The word lean is associated with eliminating waste.
Here is the story behind the origin of Lean Coffee:
“Lean Coffee started in Seattle in 2009. Jim Benson and Jeremy Lightsmith wanted to start a group that would discuss Lean techniques in knowledge work – but didn’t want to start a whole new cumbersome organization with steering committees, speakers, and such. They wanted a group that did not rely on anything other than people showing up and wanting to learn or create.
Now, Seattle Lean Coffee happens every week, is very popular, and requires only that someone who has been there before shows up – and even then it’s just so they know where we stash the post-it notes.”
A lean meeting format eliminates all that is unnecessary in a traditional meeting. In addition it adds a few principles of its own.
There are several challenges that come up with traditional retrospective meetings.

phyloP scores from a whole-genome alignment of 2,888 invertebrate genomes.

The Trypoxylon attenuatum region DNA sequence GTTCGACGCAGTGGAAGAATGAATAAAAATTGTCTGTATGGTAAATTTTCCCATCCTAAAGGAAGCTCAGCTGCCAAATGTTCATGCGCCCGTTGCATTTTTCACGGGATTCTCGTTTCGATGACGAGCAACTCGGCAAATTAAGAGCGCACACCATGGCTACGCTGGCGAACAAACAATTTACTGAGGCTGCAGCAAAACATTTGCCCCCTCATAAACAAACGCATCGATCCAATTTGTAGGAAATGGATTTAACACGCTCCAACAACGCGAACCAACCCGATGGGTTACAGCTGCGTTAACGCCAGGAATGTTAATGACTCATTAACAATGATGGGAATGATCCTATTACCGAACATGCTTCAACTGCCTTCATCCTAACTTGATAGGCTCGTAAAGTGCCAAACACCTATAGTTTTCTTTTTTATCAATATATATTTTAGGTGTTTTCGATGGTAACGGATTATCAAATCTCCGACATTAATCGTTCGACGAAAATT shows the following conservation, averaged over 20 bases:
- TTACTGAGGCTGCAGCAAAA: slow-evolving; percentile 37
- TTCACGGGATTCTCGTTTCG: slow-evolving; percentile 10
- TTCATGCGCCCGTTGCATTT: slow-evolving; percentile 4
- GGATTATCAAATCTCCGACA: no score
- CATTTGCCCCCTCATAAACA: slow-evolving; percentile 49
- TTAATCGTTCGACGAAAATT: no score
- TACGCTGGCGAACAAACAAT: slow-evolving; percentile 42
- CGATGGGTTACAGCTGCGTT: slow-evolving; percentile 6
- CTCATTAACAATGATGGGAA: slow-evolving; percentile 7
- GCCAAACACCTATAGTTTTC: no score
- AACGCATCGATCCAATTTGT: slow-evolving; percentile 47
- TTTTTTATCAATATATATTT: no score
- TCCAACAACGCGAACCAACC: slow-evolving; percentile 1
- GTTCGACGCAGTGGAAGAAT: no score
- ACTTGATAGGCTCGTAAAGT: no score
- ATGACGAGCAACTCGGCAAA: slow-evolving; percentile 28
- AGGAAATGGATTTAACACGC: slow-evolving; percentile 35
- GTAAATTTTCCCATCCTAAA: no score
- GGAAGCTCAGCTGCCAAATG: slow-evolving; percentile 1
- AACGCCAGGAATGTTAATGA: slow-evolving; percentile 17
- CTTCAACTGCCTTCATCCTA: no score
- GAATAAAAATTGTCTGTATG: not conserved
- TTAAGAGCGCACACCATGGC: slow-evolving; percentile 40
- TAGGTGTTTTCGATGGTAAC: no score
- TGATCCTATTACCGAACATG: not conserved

One of the key features of a lean meeting is that it is agendaless. You must be wondering how is that even possible. Let us clarify. When we say that a lean meeting is agendaless it does not mean that the meeting doesn’t have a structure. The agenda of a Lean Meeting is democratically selected at the beginning of the meeting by all participants.
Let’s look at the key steps in organizing and running a Lean Coffee Retrospective Meeting:
The team comes up with ideas for discussion in the meeting. Everyone puts up things that they’d like to take forward. This way everyone has a voice and forum to surface things that matter to them
You might not have the time to discuss all ideas in the meeting. Everyone votes on what they think should be part of the agenda. The items with the highest votes are prioritized for discussion first.
The team talks about the items in the agenda that have been democratically selected. Everyone gets a chance to voice their opinion.
Takeaways and action items are listed here to make progress before the next session.
You can also start your Lean Retrospective Meeting with icebreaker questions. It is especially useful if the team is meeting for the first few times or there are a lot of new faces in the meeting. Here are some examples of icebreaker questions for an agile retrospective meeting.